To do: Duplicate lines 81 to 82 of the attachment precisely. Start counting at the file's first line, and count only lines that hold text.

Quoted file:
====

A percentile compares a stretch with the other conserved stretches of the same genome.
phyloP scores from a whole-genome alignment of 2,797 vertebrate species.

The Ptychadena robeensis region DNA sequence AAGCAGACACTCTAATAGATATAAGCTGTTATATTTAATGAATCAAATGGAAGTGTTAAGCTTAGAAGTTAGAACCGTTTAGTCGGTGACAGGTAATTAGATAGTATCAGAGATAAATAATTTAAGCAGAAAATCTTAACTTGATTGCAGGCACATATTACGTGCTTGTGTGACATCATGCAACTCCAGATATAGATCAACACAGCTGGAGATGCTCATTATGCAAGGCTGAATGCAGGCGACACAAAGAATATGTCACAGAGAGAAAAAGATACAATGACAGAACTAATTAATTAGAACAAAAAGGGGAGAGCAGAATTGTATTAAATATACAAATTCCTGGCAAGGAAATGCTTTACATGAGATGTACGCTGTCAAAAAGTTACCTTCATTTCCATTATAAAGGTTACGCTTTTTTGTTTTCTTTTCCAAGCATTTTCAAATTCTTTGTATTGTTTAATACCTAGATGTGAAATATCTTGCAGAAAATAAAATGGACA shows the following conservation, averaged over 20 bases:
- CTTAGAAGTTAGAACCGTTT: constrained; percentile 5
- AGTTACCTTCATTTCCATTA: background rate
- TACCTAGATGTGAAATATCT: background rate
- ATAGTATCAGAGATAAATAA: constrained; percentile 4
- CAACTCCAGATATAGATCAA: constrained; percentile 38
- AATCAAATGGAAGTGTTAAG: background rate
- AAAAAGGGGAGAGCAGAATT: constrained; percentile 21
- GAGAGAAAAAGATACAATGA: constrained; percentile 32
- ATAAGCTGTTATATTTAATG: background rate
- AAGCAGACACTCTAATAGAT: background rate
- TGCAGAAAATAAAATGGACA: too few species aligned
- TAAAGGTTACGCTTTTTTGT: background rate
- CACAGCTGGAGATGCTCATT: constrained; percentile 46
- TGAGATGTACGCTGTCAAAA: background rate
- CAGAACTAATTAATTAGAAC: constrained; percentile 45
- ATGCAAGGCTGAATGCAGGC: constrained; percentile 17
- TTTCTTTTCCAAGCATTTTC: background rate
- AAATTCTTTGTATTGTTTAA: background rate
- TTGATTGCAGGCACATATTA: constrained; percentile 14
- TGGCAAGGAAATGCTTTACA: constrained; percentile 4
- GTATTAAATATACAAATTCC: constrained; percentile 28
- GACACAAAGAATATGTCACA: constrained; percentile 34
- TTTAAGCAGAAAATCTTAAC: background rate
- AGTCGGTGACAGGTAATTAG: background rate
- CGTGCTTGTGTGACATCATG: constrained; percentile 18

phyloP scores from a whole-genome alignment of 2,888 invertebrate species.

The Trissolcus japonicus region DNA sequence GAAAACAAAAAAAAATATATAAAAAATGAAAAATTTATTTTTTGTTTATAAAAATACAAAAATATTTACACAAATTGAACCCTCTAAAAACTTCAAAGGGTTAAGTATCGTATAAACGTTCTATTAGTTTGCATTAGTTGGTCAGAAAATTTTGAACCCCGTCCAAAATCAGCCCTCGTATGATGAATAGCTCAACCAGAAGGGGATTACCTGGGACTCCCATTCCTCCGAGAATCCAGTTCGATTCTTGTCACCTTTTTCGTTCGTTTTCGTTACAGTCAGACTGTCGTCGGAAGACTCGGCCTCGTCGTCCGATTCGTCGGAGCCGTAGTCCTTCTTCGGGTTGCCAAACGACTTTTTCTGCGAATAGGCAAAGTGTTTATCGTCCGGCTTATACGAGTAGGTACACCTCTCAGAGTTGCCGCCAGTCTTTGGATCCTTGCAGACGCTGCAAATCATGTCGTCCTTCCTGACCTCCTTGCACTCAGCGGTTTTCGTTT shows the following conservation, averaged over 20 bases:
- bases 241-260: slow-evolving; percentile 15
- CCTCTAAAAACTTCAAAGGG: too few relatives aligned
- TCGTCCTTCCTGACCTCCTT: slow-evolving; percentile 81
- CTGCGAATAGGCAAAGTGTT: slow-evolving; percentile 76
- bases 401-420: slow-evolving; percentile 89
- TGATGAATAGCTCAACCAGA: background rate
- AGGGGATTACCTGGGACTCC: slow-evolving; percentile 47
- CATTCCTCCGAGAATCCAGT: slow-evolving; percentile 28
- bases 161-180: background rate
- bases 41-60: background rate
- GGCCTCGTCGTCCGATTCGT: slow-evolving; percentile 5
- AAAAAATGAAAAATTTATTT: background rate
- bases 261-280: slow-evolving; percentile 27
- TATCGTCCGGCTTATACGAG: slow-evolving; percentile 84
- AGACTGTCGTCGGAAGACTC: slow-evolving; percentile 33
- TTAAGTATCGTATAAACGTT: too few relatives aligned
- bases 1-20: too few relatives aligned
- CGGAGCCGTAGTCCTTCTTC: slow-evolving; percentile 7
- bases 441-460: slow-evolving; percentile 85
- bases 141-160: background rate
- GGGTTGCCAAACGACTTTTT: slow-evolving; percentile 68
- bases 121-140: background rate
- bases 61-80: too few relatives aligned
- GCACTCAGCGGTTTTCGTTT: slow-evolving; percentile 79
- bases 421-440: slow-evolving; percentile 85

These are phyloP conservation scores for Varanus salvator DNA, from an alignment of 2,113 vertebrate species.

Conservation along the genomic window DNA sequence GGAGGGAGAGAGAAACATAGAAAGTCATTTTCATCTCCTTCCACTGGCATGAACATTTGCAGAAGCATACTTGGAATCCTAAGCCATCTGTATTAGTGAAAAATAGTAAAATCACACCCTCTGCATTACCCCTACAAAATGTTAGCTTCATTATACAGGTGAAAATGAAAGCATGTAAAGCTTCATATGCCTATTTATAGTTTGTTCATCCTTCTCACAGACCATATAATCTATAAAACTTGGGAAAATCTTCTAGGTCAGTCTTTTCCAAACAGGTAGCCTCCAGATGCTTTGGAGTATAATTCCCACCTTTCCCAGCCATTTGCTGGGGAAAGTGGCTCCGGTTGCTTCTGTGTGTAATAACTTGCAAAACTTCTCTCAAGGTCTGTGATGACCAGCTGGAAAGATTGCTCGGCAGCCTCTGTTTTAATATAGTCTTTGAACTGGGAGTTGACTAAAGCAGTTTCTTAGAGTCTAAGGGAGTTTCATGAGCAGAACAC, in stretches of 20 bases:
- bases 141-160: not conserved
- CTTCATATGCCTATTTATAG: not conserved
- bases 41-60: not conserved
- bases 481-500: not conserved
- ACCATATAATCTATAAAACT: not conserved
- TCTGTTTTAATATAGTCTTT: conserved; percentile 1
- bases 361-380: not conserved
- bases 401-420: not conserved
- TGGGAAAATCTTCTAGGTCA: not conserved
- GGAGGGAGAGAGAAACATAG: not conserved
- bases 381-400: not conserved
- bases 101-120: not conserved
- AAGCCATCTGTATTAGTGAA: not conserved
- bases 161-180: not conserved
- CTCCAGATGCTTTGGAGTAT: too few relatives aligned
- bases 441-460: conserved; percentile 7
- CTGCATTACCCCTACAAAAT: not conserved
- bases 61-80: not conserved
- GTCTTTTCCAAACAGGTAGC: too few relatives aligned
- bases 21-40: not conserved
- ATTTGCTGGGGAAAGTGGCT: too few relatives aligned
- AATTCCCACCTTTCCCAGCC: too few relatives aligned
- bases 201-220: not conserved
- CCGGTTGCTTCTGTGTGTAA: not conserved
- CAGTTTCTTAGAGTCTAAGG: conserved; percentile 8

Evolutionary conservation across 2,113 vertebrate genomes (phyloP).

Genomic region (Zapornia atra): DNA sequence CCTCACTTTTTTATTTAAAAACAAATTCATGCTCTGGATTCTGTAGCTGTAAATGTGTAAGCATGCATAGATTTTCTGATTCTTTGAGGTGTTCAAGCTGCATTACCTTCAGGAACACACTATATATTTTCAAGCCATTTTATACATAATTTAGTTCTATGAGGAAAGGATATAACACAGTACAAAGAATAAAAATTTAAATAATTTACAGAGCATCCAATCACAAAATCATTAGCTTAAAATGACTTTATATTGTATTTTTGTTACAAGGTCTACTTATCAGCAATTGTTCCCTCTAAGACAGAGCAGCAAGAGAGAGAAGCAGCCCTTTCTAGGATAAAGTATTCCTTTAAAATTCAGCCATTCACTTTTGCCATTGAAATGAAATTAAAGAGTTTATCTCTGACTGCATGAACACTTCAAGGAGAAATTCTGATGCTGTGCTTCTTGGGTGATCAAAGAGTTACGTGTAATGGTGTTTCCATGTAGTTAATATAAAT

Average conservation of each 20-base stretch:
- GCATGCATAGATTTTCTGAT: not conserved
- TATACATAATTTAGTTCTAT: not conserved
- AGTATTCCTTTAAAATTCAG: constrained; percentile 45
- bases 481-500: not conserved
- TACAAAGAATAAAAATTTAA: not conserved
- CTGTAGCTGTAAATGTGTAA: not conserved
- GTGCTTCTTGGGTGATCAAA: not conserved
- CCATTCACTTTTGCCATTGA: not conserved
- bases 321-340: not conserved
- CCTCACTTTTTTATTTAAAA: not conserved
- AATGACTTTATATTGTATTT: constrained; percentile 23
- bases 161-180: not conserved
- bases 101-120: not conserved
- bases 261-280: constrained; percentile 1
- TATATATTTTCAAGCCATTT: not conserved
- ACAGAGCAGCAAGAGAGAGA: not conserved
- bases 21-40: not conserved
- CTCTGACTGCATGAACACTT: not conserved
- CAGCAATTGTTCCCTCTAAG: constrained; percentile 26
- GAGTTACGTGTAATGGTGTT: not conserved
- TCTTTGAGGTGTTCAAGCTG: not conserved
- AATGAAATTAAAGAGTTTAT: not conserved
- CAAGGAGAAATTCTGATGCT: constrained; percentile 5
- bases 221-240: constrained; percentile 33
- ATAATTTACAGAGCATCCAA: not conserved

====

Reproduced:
- CCGGTTGCTTCTGTGTGTAA: not conserved
- CAGTTTCTTAGAGTCTAAGG: conserved; percentile 8